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Andon Lean manufacturing

A guide to Andon in Lean manufacturing

Reading time: about 6 min

Posted by: Lucid Content Team

If you’ve ever attempted to fix your car when a mechanical issue arises, you know how complicated a car engine is. Many of us begin with the best of intentions, but then we pop the hood, see what’s beneath, close the hood, and call an auto mechanic. 

If a car engine boggles the mind, consider all the thousands of other parts in a car and how each one must be carefully installed, calibrated, and tested. Every single car produced is the result of a complex ballet involving manual and robotic labor that results in a machine that’s safe and reliable. Lean manufacturing keeps this process efficient while minimizing waste.

But even the most choreographed production lines encounter issues. That’s where Andon comes in. Andon is a system that quickly alerts operators about a problem on the line. This immediate alert allows the problem to be addressed on the spot so that the assembly line can return to normal operation. 

Learn more about the Andon system, a proven method of driving efficiency and producing high-quality end products.

What is Andon?

The Jikoda methodology empowers operators to make decisions in manufacturing without having to wait for managerial approval. The Andon system evolved within Jikoda as a way for operators to keep track of production. With the Andon system, the focus is on locating the root cause of an issue so that a resolution is found as quickly as possible. There are essentially two principles to this system:

  1. The Andon alerts the human that there’s a problem.
  2. The Andon allows the human to stop a process and prevent the defect from continuing down the line.

How Andon works  

The word “andon” comes from the Japanese word for a type of lamp. Toyota adopted the term for its Andon board, a giant sign that hangs on the factory floor and displays the status of each portion of the assembly line. 

This visual cue is important because it can be quickly interpreted. It would be easy to ignore an email or notification. With the Andon board, however, issues are instantly communicated and there’s no time wasted waiting for someone to notice a problem.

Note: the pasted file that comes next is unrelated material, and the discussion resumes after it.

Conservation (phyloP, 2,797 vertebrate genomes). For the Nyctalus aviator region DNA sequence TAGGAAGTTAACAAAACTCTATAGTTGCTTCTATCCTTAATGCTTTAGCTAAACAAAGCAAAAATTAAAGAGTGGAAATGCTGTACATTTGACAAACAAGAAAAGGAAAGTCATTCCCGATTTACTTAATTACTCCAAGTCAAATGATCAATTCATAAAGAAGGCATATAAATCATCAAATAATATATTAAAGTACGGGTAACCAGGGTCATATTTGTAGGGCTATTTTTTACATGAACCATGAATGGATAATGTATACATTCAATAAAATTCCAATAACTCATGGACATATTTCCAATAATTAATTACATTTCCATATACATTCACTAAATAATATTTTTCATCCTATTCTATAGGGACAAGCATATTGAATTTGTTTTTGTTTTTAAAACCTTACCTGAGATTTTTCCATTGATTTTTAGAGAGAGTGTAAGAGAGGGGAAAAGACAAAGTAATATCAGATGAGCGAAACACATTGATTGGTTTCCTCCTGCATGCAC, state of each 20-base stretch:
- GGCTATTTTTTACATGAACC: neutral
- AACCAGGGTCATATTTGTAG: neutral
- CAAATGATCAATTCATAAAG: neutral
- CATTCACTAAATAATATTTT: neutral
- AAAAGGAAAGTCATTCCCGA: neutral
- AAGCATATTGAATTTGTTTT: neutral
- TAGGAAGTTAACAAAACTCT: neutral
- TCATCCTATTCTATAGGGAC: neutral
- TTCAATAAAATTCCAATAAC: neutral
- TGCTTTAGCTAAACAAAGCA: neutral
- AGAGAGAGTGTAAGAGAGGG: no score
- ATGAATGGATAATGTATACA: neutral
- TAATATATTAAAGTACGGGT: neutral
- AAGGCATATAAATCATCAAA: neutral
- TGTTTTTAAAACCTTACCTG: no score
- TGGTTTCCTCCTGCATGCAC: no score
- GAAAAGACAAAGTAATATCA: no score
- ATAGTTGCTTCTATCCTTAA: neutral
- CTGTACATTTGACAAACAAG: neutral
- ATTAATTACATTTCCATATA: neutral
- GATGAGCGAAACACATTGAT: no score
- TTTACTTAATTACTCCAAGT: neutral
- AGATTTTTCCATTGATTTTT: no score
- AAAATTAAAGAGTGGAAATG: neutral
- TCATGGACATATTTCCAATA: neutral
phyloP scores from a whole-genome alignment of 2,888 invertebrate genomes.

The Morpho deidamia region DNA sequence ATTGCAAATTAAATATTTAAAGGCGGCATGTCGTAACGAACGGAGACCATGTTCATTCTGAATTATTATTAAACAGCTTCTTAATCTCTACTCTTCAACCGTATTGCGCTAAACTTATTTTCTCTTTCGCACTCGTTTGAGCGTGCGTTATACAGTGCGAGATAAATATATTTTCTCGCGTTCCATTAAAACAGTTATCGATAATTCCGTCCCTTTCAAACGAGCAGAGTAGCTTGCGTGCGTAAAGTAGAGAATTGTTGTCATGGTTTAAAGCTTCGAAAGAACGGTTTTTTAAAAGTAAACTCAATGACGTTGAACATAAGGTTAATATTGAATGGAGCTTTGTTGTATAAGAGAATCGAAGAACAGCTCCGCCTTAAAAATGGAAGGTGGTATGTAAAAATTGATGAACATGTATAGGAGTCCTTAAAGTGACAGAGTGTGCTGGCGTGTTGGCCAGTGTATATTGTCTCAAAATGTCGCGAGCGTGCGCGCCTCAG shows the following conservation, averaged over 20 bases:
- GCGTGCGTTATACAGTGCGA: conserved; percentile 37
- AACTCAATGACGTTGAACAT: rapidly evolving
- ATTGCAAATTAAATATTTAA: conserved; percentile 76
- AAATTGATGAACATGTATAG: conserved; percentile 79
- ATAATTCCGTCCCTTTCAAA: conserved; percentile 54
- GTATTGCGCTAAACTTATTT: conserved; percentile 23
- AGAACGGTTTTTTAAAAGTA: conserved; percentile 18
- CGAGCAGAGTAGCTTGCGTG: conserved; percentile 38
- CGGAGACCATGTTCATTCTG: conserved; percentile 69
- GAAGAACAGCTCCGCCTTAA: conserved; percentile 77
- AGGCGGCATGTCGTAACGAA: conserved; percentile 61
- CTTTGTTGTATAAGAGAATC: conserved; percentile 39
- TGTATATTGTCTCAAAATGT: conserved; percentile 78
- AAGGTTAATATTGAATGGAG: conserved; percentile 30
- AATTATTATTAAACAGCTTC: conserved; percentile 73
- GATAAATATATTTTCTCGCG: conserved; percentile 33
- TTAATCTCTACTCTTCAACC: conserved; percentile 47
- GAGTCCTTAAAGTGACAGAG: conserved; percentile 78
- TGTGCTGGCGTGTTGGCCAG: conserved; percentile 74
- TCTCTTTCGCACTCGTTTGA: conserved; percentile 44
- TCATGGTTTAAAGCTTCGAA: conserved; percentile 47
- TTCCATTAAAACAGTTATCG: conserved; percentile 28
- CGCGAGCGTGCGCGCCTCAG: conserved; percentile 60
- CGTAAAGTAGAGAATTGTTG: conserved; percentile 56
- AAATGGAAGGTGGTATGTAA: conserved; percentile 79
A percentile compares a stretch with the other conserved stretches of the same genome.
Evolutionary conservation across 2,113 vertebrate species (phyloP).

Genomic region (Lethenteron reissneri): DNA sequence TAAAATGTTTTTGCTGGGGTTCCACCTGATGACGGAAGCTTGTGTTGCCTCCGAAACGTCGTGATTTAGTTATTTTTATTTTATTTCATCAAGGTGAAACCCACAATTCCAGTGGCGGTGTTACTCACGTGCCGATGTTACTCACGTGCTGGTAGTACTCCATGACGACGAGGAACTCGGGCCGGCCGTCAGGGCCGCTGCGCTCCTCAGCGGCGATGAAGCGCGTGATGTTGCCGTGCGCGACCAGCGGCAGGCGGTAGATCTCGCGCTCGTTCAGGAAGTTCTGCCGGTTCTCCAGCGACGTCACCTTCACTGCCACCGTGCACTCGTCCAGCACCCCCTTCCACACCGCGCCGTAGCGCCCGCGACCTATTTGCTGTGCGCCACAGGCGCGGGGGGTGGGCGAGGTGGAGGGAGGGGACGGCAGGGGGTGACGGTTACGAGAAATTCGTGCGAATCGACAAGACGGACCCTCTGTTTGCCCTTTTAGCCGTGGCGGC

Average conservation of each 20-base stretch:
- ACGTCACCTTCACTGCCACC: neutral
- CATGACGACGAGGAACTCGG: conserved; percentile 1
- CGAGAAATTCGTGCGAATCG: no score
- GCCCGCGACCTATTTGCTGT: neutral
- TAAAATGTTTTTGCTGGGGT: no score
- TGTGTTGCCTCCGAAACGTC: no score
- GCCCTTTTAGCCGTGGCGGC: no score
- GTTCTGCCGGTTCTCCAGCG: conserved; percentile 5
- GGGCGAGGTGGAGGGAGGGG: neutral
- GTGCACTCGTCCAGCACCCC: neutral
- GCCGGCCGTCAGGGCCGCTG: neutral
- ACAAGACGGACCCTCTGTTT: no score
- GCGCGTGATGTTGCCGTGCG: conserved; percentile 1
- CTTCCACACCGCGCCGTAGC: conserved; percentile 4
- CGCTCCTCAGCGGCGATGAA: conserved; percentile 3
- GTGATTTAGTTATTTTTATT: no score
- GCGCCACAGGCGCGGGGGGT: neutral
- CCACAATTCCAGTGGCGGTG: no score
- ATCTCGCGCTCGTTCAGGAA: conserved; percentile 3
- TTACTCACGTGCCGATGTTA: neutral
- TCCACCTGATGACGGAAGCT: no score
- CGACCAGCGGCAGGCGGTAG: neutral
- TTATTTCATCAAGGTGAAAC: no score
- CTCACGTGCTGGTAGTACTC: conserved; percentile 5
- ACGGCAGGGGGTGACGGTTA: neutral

Here’s how Toyota’s Andon board works. During production, if an issue arises, a worker can pull the Andon cord (which looks something like the “stop request” cord on a bus). The Andon board then lights up for that particular section of the production line, indicating that an issue has arisen and that an operator’s help is needed. 

Most Andon boards utilize color-coded cords:

  • Green: Everything’s going great. The assembly line continues.
  • Yellow: Issue detected. A manager is immediately dispatched to address the issue in a designated amount of time.
  • Red: There’s a problem. The manager hasn’t been able to correct the issue. The assembly line stops until the problem has been corrected.

Your Andon board doesn’t need to look like a traffic signal. You may wish to use only two colors (red and green, for instance) or to develop specialized colors that align with your industry. It also may be useful to have an audio cue along with the Andon board to draw additional attention to the cord. Consult with your managerial team to decide which strategy is the best option for your situation.

The Andon cord is great for indicating when a problem has been manually detected, but there are also many sensors that automatically detect issues and that will light up the Andon board to alert workers that something needs to be fixed. If the problem isn’t solved quickly enough, the Andon system will automatically stop the production line until a resolution is found. Andon boards that are triggered automatically are a great asset and can be used to detect issues that workers may have missed in manual detection.